Saturday, December 31, 2011

Earth Stood Hard as Iron

Tonight my friend Lynne sang In the Bleak Midwinter at 5 o'clock worship. It was very affecting; a beautiful song, beautifully sung.

In the bleak midwinter,
Frosty wind made moan,
Earth stood hard as iron,
Water like a stone.

Christina Rosetti was not writing about prison on a literal level. She was writing about the moment before the Incarnation, before a people in darkness saw a great light.

Figuratively, however, Rosetti's imagery evokes the winter of the heart that prison must be. The isolation and hopeless desperation experienced by many inmates are hard for those of us on the outside to understand. But we should not doubt the depth of the despair within the walls.

Prison ministry seeks to respond to this terrible void, in a place where all seems hard as iron. That is why I serve as a board member of Prison Congregations of America, which works to organize church communities within prisons.

In such a community, centered on Christ, the spirit flows. Water is no longer like a stone, but rather a cup of kindness to each storm-tossed soul.

Friday, December 16, 2011

Paradigm Shift Shall Surely Come

This blog turned three yesterday.

Depending on how one measures, that is arguably a fairly long time. Senator Jim Webb’s proposal for a national sentencing reform commission, for example, has come and gone.

By broader measures of duration, however, three years is not that long at all. The dominant paradigm of mass incarceration remains very much in place in American criminal justice.

Yes, there are some reform experiments underway in cash-strapped states that can longer afford to lock so many people up for so long. But the fundamental focus on prison and punishment remains very much in place as 2011 draws to a close, just as it did in 2008 when I put up my first post.

Paradigm shift shall surely come to American corrections. It just won’t come on cue, merely because one year gives way to another.

Tuesday, December 13, 2011

Glen Loury on Factories For Producing Inmates

Glen Loury’commentary on America’s correctional Leviathan came to my attention in 2009. Though I knew he taught at Brown, I didn’t realize until I watched this video that his primary discipline is economics

The economic perspective is a valuable one in approaching questions of incarceration, class, and race.

How is it, for example that most of the people who go to prison for involvement with drugs are poor and non-white? And how is it that America, with five percent of the world's population, has 25 percent of the world’s prison population?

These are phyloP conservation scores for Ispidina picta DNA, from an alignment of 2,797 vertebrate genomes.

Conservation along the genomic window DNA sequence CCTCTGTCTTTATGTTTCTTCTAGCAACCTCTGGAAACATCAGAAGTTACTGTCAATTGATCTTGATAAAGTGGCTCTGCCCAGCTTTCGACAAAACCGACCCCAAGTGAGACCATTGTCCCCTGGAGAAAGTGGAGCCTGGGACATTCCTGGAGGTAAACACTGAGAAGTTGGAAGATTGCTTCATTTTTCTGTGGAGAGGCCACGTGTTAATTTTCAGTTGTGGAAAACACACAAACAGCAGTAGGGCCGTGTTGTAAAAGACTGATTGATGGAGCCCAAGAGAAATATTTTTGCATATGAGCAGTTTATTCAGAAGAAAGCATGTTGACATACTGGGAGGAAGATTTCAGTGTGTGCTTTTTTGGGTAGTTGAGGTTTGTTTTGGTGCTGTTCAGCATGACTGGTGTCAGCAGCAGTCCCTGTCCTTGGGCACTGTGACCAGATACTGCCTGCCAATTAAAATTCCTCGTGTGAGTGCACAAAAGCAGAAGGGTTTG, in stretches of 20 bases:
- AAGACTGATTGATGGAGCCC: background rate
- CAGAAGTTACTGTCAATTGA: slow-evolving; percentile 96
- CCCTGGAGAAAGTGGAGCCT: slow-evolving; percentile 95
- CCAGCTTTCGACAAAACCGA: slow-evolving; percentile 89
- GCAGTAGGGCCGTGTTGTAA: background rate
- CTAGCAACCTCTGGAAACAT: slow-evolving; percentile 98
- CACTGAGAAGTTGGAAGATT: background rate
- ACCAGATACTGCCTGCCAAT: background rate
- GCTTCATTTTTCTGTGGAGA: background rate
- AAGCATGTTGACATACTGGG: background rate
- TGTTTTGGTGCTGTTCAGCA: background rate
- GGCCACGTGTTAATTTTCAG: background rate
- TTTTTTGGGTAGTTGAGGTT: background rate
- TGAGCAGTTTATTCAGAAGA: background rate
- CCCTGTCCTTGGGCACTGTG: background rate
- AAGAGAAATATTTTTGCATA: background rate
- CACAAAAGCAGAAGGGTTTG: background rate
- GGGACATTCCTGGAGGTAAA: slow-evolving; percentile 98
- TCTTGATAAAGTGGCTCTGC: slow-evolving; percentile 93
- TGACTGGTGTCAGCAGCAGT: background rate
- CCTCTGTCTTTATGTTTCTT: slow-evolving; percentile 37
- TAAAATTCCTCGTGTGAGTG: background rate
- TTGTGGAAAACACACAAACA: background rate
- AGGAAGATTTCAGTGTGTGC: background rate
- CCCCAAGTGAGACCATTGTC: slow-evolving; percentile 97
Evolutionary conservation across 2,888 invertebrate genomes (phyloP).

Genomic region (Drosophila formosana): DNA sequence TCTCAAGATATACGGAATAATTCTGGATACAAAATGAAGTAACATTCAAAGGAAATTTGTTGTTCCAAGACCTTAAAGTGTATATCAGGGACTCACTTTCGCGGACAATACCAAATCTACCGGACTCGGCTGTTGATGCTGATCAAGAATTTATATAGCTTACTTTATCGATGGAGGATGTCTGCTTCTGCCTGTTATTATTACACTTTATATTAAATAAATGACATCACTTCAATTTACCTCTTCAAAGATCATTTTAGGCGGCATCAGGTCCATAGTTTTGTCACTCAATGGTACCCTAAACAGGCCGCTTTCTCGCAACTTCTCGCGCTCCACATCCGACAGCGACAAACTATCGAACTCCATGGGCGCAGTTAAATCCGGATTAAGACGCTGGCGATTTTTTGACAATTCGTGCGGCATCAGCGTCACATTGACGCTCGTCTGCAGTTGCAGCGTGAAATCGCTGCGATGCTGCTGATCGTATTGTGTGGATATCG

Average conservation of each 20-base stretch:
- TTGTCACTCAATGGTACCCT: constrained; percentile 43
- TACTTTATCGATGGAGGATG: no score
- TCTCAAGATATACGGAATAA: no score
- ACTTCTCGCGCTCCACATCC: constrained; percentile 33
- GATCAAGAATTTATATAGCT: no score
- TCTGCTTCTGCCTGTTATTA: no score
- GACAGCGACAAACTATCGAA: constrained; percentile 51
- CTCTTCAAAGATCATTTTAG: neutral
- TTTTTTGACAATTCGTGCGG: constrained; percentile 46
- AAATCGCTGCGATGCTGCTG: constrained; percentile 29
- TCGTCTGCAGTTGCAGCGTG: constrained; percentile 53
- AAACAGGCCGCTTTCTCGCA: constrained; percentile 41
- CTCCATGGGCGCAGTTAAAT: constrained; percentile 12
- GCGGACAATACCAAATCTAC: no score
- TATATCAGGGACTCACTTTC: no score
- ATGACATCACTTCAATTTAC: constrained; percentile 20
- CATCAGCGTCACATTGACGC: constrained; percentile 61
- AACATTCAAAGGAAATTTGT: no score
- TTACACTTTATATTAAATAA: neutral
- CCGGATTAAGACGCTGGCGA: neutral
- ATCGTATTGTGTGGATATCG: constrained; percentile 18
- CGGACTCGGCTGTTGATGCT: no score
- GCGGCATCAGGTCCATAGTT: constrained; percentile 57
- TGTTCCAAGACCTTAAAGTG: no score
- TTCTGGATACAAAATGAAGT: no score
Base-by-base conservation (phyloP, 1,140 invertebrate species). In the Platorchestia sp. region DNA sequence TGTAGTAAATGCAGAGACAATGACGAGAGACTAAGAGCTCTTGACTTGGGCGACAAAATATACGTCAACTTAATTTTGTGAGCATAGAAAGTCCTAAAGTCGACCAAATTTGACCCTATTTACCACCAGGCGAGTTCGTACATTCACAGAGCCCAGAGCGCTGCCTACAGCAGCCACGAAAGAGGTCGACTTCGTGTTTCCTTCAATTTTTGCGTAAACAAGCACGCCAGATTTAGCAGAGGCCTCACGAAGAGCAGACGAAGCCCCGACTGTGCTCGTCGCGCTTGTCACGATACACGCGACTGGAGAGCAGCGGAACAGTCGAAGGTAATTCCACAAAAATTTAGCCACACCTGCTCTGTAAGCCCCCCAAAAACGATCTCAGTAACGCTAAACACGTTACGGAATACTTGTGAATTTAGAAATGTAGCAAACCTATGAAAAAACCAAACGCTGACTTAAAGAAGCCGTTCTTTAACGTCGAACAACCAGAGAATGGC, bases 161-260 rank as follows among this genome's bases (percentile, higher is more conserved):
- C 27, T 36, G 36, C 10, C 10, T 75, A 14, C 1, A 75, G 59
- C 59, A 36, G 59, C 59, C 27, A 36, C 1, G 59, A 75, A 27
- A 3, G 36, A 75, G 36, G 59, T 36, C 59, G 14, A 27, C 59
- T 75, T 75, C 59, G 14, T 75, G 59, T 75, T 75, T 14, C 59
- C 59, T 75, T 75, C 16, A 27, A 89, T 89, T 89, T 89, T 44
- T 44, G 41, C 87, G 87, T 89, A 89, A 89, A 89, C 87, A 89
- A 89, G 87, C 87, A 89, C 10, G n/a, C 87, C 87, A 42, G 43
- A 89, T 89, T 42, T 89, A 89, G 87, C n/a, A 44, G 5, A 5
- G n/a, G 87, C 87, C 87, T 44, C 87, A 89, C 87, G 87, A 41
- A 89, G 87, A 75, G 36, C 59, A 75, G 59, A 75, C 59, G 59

Loury describes the American criminal justice system as “an engine for producing and reproducing racial inequality. “ In certain neighborhoods, he argues, jails and prisons are essentially “factories for producing inmates.”

The factory works by constantly exposing new generations to a culture of entrenched interaction with the prison system. Young men in these poor, crime-ridden neighborhoods tend to have few positive role models in their lives — in large part because widespread incarceration has taken such a toll on their social networks.

Young men in this setting often become enmeshed with the law themselves and get sent to prison. The percentage of such men who are from racial minorities is far disporportionate to those groups' percentage of the U.S. population as a whole.

Upon returning to the neighborhood after serving a prison term, these men (and a few women) face daunting challenges in finding proper employment. The Great Recession and its high-unemployment aftermath have only added to these challenges.

Yet the Recession has also spurred efforts in some states to reform a prison system that has become too costly to sustain. To use economic parlance, what’s needed is a change in the business model for the whole system.

Monday, December 5, 2011

Setting Free the Captives, Literal and Figurative

Advent imagery is very strong on release of prisoners.

One example is in a hymn called Hark the Glad Sound, which we sang at worship in the sanctuary at Shepherd of the Valley in Apple Valley, Minn., over the weekend.

He comes the prisoners to release
In Satan’s bondage held
The gates of brass before him burst
The iron fetters yield.

Such imagery is scarcely surprising, when one considers the source. It comes right out of the prophet Isaiah, who sought to offer a prophetic word of encouragement to Israelites exiled in Babylon.

But in what sense are people today prisoners in need of release?  The anwer turns, of course, on how one understands the reality of sin.

During the Reformation, Luther and Erasmus had a lively debate about what sin does to the concept of free will. Luther argued that sin throws the will into bondage. Erasmus thought that view was too extreme and discounts the degree to which, despite sin, humans are still made in God's image.

Reflecting on the concept of captivity from the comfort of  a comfortable suburban home is a rather odd experience. Though I live far from any literal prison, I see four possibilities:

• Literally in prison, but spiritually free

• Literally in prison, and also spiritually in bondage

• Literally free (not in prison), but spiritually in bondage

• Literally and figuratively free

Given these logical possibilities, it makes sense that St. Paul was such a formative explicator of the concept of spiritual freedom. For Paul, after all, spend considerable time in a literal prison cell.